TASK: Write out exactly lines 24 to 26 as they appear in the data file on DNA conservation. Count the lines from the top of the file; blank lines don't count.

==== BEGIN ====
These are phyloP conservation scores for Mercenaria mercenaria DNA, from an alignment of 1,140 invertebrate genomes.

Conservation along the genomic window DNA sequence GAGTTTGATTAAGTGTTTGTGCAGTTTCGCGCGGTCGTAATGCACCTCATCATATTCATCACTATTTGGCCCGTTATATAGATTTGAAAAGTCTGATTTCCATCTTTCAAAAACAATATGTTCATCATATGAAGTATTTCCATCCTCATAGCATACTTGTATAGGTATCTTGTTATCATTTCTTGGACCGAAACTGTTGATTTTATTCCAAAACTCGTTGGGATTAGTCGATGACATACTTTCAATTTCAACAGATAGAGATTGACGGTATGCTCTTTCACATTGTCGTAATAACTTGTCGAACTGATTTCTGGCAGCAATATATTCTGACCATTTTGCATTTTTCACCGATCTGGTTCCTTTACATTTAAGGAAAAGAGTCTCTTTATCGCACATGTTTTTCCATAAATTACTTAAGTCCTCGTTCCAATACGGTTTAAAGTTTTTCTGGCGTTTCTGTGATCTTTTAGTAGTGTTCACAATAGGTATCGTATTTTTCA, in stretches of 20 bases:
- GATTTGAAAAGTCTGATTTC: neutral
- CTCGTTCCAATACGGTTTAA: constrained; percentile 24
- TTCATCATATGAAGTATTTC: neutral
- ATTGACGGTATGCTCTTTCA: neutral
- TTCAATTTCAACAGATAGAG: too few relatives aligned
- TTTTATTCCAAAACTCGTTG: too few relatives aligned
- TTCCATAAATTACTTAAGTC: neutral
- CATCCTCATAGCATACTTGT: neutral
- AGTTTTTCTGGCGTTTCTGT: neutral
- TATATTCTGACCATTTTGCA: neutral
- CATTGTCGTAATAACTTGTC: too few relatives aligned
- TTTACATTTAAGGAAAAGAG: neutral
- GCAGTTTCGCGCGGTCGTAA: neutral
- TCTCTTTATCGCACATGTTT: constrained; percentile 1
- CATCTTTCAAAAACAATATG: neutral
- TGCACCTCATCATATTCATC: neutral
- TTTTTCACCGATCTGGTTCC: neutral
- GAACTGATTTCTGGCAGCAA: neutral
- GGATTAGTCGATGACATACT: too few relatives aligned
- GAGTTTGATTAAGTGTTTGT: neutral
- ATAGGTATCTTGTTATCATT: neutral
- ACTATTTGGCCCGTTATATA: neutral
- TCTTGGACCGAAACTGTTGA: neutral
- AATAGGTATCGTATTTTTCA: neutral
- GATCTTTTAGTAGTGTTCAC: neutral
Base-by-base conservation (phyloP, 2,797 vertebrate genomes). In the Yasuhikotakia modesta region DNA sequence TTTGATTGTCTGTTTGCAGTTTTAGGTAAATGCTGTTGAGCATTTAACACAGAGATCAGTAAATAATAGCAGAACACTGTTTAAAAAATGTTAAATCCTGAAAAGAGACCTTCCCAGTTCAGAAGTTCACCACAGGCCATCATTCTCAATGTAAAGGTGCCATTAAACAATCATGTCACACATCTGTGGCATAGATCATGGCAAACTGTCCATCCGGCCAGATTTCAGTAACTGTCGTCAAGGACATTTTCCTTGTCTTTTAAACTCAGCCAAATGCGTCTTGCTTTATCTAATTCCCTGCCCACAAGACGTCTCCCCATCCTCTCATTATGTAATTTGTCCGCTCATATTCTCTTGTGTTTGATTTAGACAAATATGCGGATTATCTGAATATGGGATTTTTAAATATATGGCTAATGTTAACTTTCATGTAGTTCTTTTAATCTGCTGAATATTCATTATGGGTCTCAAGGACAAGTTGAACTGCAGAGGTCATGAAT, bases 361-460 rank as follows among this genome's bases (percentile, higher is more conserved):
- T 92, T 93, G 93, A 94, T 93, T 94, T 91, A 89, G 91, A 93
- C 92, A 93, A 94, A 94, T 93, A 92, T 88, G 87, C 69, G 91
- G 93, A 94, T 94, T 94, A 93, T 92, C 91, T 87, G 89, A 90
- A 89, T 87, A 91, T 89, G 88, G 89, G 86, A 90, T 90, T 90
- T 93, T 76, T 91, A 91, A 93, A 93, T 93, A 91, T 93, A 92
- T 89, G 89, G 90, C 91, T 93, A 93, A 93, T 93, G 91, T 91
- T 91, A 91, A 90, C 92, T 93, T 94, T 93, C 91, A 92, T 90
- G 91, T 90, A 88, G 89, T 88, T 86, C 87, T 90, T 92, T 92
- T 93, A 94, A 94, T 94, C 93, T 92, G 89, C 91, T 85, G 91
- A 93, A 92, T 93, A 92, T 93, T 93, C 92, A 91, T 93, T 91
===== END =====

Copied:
- ACTATTTGGCCCGTTATATA: neutral
- TCTTGGACCGAAACTGTTGA: neutral
- AATAGGTATCGTATTTTTCA: neutral